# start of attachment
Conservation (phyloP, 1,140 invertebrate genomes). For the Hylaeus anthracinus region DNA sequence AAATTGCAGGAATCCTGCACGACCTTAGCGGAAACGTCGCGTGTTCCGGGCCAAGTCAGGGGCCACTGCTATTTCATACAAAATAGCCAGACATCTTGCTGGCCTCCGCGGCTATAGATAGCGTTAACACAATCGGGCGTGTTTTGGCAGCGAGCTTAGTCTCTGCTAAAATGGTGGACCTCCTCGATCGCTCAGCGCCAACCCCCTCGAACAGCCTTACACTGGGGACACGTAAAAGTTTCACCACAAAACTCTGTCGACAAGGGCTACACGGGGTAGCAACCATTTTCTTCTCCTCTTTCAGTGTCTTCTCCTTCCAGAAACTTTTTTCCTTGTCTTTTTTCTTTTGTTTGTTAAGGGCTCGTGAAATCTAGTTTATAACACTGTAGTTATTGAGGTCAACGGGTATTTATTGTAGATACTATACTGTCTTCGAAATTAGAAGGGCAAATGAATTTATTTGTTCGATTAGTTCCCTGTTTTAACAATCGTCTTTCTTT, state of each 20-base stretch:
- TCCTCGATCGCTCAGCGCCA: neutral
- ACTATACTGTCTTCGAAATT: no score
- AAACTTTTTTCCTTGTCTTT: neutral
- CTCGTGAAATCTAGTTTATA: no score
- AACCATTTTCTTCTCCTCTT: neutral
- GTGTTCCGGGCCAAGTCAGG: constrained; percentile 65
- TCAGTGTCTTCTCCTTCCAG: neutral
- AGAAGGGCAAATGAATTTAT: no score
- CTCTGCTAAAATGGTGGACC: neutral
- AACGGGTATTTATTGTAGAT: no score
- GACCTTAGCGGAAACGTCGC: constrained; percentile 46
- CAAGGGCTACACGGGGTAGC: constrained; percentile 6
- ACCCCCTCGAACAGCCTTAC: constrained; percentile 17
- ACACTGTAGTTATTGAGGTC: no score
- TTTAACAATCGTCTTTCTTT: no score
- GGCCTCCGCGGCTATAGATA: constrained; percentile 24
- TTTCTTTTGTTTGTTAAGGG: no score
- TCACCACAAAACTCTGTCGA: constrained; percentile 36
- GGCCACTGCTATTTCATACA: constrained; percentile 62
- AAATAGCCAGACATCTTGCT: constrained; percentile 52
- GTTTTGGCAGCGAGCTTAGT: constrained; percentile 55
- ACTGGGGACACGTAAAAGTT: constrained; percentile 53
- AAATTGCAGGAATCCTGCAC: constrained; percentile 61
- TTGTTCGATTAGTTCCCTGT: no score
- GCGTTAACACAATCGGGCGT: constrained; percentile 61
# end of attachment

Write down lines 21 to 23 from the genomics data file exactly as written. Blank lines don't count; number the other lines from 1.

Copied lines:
- AAATAGCCAGACATCTTGCT: constrained; percentile 52
- GTTTTGGCAGCGAGCTTAGT: constrained; percentile 55
- ACTGGGGACACGTAAAAGTT: constrained; percentile 53